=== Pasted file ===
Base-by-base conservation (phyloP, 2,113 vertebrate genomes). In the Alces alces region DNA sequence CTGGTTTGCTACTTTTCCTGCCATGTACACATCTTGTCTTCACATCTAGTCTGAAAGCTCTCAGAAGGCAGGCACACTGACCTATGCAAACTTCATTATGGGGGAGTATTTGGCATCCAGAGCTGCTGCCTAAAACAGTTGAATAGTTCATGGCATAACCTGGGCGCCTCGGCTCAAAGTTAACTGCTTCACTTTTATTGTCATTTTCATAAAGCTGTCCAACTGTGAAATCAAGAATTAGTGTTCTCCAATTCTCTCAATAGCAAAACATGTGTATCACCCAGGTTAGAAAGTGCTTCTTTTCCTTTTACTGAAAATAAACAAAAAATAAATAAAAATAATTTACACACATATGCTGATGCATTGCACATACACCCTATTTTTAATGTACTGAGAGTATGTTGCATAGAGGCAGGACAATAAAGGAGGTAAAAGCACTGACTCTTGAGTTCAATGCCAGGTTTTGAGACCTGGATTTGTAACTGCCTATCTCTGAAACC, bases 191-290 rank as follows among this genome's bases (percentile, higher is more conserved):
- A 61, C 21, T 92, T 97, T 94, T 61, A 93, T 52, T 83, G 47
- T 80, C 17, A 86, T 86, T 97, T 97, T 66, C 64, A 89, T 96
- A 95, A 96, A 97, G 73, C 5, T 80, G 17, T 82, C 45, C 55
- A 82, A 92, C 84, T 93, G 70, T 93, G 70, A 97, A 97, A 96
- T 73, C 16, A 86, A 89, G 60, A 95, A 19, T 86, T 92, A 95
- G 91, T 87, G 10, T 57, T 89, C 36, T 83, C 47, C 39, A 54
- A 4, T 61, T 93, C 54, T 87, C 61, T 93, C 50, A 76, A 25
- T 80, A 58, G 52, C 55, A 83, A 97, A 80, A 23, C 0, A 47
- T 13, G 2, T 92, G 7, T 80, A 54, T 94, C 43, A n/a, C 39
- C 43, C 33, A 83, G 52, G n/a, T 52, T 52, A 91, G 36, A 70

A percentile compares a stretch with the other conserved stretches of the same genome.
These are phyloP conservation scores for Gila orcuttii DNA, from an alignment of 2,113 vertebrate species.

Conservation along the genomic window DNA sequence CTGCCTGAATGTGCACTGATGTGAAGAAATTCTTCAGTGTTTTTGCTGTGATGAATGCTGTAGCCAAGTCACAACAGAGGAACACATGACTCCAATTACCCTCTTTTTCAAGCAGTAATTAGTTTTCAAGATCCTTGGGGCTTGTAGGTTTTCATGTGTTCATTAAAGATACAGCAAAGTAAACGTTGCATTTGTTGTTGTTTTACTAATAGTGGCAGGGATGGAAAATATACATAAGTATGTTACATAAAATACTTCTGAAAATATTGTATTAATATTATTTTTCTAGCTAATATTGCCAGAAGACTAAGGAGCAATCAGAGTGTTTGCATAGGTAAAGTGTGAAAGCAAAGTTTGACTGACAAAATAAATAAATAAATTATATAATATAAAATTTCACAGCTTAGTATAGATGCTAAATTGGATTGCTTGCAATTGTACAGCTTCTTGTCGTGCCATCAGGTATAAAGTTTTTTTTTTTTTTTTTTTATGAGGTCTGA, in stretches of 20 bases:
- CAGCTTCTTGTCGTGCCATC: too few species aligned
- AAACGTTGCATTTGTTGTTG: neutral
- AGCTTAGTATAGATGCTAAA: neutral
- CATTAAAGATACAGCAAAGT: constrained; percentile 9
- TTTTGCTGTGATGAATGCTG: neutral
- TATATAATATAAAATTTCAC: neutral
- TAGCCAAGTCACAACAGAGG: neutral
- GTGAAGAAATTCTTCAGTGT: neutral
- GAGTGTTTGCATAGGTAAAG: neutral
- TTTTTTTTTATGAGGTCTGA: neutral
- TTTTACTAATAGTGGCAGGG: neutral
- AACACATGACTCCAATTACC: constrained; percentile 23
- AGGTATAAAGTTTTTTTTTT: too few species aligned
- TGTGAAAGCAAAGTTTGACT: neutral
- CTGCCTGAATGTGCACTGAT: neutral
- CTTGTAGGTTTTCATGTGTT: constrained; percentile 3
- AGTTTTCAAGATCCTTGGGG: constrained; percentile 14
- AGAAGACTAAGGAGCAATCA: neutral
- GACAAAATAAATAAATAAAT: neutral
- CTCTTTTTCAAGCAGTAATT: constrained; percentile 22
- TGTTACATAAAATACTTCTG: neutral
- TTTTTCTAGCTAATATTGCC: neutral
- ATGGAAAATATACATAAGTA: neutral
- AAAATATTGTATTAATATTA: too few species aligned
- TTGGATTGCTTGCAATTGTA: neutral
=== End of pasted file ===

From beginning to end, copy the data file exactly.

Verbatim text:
Base-by-base conservation (phyloP, 2,113 vertebrate genomes). In the Alces alces region DNA sequence CTGGTTTGCTACTTTTCCTGCCATGTACACATCTTGTCTTCACATCTAGTCTGAAAGCTCTCAGAAGGCAGGCACACTGACCTATGCAAACTTCATTATGGGGGAGTATTTGGCATCCAGAGCTGCTGCCTAAAACAGTTGAATAGTTCATGGCATAACCTGGGCGCCTCGGCTCAAAGTTAACTGCTTCACTTTTATTGTCATTTTCATAAAGCTGTCCAACTGTGAAATCAAGAATTAGTGTTCTCCAATTCTCTCAATAGCAAAACATGTGTATCACCCAGGTTAGAAAGTGCTTCTTTTCCTTTTACTGAAAATAAACAAAAAATAAATAAAAATAATTTACACACATATGCTGATGCATTGCACATACACCCTATTTTTAATGTACTGAGAGTATGTTGCATAGAGGCAGGACAATAAAGGAGGTAAAAGCACTGACTCTTGAGTTCAATGCCAGGTTTTGAGACCTGGATTTGTAACTGCCTATCTCTGAAACC, bases 191-290 rank as follows among this genome's bases (percentile, higher is more conserved):
- A 61, C 21, T 92, T 97, T 94, T 61, A 93, T 52, T 83, G 47
- T 80, C 17, A 86, T 86, T 97, T 97, T 66, C 64, A 89, T 96
- A 95, A 96, A 97, G 73, C 5, T 80, G 17, T 82, C 45, C 55
- A 82, A 92, C 84, T 93, G 70, T 93, G 70, A 97, A 97, A 96
- T 73, C 16, A 86, A 89, G 60, A 95, A 19, T 86, T 92, A 95
- G 91, T 87, G 10, T 57, T 89, C 36, T 83, C 47, C 39, A 54
- A 4, T 61, T 93, C 54, T 87, C 61, T 93, C 50, A 76, A 25
- T 80, A 58, G 52, C 55, A 83, A 97, A 80, A 23, C 0, A 47
- T 13, G 2, T 92, G 7, T 80, A 54, T 94, C 43, A n/a, C 39
- C 43, C 33, A 83, G 52, G n/a, T 52, T 52, A 91, G 36, A 70

A percentile compares a stretch with the other conserved stretches of the same genome.
These are phyloP conservation scores for Gila orcuttii DNA, from an alignment of 2,113 vertebrate species.

Conservation along the genomic window DNA sequence CTGCCTGAATGTGCACTGATGTGAAGAAATTCTTCAGTGTTTTTGCTGTGATGAATGCTGTAGCCAAGTCACAACAGAGGAACACATGACTCCAATTACCCTCTTTTTCAAGCAGTAATTAGTTTTCAAGATCCTTGGGGCTTGTAGGTTTTCATGTGTTCATTAAAGATACAGCAAAGTAAACGTTGCATTTGTTGTTGTTTTACTAATAGTGGCAGGGATGGAAAATATACATAAGTATGTTACATAAAATACTTCTGAAAATATTGTATTAATATTATTTTTCTAGCTAATATTGCCAGAAGACTAAGGAGCAATCAGAGTGTTTGCATAGGTAAAGTGTGAAAGCAAAGTTTGACTGACAAAATAAATAAATAAATTATATAATATAAAATTTCACAGCTTAGTATAGATGCTAAATTGGATTGCTTGCAATTGTACAGCTTCTTGTCGTGCCATCAGGTATAAAGTTTTTTTTTTTTTTTTTTTATGAGGTCTGA, in stretches of 20 bases:
- CAGCTTCTTGTCGTGCCATC: too few species aligned
- AAACGTTGCATTTGTTGTTG: neutral
- AGCTTAGTATAGATGCTAAA: neutral
- CATTAAAGATACAGCAAAGT: constrained; percentile 9
- TTTTGCTGTGATGAATGCTG: neutral
- TATATAATATAAAATTTCAC: neutral
- TAGCCAAGTCACAACAGAGG: neutral
- GTGAAGAAATTCTTCAGTGT: neutral
- GAGTGTTTGCATAGGTAAAG: neutral
- TTTTTTTTTATGAGGTCTGA: neutral
- TTTTACTAATAGTGGCAGGG: neutral
- AACACATGACTCCAATTACC: constrained; percentile 23
- AGGTATAAAGTTTTTTTTTT: too few species aligned
- TGTGAAAGCAAAGTTTGACT: neutral
- CTGCCTGAATGTGCACTGAT: neutral
- CTTGTAGGTTTTCATGTGTT: constrained; percentile 3
- AGTTTTCAAGATCCTTGGGG: constrained; percentile 14
- AGAAGACTAAGGAGCAATCA: neutral
- GACAAAATAAATAAATAAAT: neutral
- CTCTTTTTCAAGCAGTAATT: constrained; percentile 22
- TGTTACATAAAATACTTCTG: neutral
- TTTTTCTAGCTAATATTGCC: neutral
- ATGGAAAATATACATAAGTA: neutral
- AAAATATTGTATTAATATTA: too few species aligned
- TTGGATTGCTTGCAATTGTA: neutral